The recent chromosome conformation capture (3C) technology and its derivatives give us new tools to study the organization of chromosomes and the long-range gene regulation in 3D. Current methods for analyzing 3C data are either descriptive or based on strict model assumptions. We recently develop a Bayesian mixture model to detect the long-range gene regulation and two other models to detect the change of the intensity of long-range gene regulation in two samples. All models perform well in simulated data and real data.

TBA
Bismark Oduro

Immigration Laws and Immigrant Health: Modeling the Spread of Tuberculosis in Arizona

Predicting Foreign Body Fibrotic Reactions Using Mathematical Modeling
Larissa Perkins, GTA University of Texas at Arlington

The implantation of medical devices into a host often triggers an inflammatory response. Few methods are currently available to systematically predict and model the cellular dynamics involved in these reactions. This study introduces a kinetics-based predictive tool for analyzing outcomes of reactions of the involved cells, proteins and enzymes. This tool serves useful in studying the transient behavior during the implant healing period. Using a system of biochemical reaction-diffusion equations in two special dimensions we investigate the time dynamics and the special variation of fibrotic reaction kinetics. Upon testing the model to experimental data we confirmed the reliability of this model to systematical predict the many facets of the reaction.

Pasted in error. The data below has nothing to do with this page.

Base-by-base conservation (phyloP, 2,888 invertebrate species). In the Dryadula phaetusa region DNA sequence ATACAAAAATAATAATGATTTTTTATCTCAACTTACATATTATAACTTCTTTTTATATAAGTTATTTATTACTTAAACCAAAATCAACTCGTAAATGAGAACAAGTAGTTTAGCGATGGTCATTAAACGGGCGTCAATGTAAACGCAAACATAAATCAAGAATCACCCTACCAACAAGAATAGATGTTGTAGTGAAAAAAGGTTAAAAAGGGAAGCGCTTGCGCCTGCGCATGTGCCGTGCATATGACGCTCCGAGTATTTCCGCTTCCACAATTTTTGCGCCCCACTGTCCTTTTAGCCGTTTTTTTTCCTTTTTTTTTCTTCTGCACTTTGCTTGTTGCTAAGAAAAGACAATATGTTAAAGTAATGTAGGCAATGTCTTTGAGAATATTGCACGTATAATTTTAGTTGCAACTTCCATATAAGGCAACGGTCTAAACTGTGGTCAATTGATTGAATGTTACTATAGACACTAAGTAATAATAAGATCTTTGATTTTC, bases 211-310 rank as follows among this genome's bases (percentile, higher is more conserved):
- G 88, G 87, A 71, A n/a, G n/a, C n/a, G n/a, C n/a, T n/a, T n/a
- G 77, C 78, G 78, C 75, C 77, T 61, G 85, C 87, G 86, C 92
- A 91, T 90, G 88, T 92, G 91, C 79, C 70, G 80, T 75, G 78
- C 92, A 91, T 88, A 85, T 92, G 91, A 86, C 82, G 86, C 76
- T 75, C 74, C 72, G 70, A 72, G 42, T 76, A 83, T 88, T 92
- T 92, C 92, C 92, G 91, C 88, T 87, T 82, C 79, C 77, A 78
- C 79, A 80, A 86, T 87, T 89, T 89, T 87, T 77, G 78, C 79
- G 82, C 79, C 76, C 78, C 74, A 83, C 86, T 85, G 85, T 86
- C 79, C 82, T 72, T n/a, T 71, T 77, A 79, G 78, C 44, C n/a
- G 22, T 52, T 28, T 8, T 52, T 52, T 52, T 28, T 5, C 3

TBA

A Cellular Automata Model of Infection Control on Medical Implants
Alicia Prieto Langarica, Department of Mathematics, University of Texas at Arlington

S.epidermidis infections on medically implanted devices are a common problem in modern medicine due to the abundance of the bacteria. Once inside the body, S. epidermidis gather in communities called biofilms and can become extremely hard to eradicate, causing the patient serious complications. We simulate the complex S. epidermidis-Neutrophils interactions in order to determine the optimum conditions for the immune system to be able to contain the infection and avoid implant rejection. Our cellular automata model can also be used as a tool for determining the optimal amount of antibiotics for combating biofilm formation on medical implants.

Impact of Enhanced Malaria Control on the Competition between Plasmodium falciparum and Plasmodium vivax in India